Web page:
Volvo Penta, despite deep roots in gas propulsion, is not dipping its toes into the marine waters with LNG just yet. “Although we leverage off of the Volvo group R&D platform, Volvo Penta doesn’t have an LNG offering right now because the infrastructure and technology isn’t yet there in the marine environment. In 2014, we’ll be producing high pressure direct injection (HPDI) to our highway engines, which will be using LNG. Down the road, we’ll see how that can translate into the marine market.”
According to Huibers, comparisons between LNG, CNG and diesel show that diesel still has the highest fuel density per gallon (BTU wise). And, he insists, “These other fuels are viable and we as a group are riding all of these horses – including LNG and CNG, biofuels and DME. What we also see going forward with the emission regulations is that diesel will still be a prevalent and the primary fuel for propulsion for transportation at least for the next ten years. I don’t see this going away. That has to do with the underlying economics; handling, range, its availability, the infrastructure and other factors.”
Huibers continues, “You can’t focus only on the fuel cost. Even if the price of LNG is one half that of diesel, if that fuel doesn’t have the power density/efficiency, then what have you achieved? Yes, you gain in other areas, emission outputs, NOX, CO2. But, you have to carry twice as much fuel to hit the same range of travel. On top of that, the entry and exit costs are much higher on LNG – 50 to 100% more expensive than a diesel.”
The entire lifecycle cost of the LNG option has to be explored, said Huibers. “If you do that math and add in everything else and it works for you, then fine. On the other hand, at the end of a life cycle, especially for a standalone gas engine – where do you sell that vessel to? Where’s the market for it? Right now, the salvage value on these LNG engines isn’t the same as diesel. It is important for people to pencil the numbers on the total cost of ownership, not just fuel costs, and then you realize that yes – there is a risk here. Put your toe in the water for the right application – but look at the total picture. This is why we at Volvo Penta are taking a measured approach.”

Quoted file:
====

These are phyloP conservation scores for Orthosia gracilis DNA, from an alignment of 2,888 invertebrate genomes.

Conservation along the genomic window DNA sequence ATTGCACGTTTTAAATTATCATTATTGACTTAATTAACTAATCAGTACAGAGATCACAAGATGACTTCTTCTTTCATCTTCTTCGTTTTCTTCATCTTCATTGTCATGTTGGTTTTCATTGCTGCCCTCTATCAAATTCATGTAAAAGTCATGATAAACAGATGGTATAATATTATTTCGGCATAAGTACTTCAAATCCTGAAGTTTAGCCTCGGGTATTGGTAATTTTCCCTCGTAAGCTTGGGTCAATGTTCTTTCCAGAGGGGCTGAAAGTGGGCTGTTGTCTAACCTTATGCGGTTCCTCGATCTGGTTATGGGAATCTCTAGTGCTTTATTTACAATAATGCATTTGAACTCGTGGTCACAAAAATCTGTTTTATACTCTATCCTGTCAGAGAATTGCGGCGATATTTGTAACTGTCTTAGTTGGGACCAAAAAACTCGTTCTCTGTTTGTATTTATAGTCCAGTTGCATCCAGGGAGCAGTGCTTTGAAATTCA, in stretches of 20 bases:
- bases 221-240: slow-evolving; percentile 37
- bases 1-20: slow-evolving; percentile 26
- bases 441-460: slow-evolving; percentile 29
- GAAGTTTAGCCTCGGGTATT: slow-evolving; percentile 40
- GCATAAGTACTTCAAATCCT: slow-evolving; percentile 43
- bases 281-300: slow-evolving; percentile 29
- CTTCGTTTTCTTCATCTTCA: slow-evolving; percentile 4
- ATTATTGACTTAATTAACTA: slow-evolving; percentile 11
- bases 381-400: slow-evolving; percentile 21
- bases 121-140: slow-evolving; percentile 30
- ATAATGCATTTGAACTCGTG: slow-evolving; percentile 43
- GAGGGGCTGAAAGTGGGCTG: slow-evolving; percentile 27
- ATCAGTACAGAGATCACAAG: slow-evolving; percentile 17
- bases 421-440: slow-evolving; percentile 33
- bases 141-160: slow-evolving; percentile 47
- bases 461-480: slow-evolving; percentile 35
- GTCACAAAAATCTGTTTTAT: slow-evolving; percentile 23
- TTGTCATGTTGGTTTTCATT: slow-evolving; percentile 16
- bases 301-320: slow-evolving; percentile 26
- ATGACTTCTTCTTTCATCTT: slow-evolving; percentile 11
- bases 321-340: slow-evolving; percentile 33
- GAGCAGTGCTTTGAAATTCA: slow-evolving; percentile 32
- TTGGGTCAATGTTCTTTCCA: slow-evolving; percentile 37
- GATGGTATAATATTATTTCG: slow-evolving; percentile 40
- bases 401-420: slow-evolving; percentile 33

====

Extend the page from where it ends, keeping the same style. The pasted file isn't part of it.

For large LNG haulers, LNG may make perfect sense, but for the regular workboat people that Volvo Penta caters to, the market is still immature and switching to LNG involves risk. Responding to the assertion that the cost of LNG propulsion was only 16 percent more than diesel, Huibers said, “You have to look at the cost of the bunker tankage, running these specially constructed cryogenic tanks at temperatures of minus 250 degrees, the venting that goes on – the cost is huge. So, are they counting the engine or also the tankage as well?” Beyond this, Huibers adds, “Claims of reduced maintenance for the engines are as yet, unproven. In the early stages, it is actually a higher cost. Especially in dual fuel, the argument that maintenance costs will significantly be reduced has not been fully borne out.”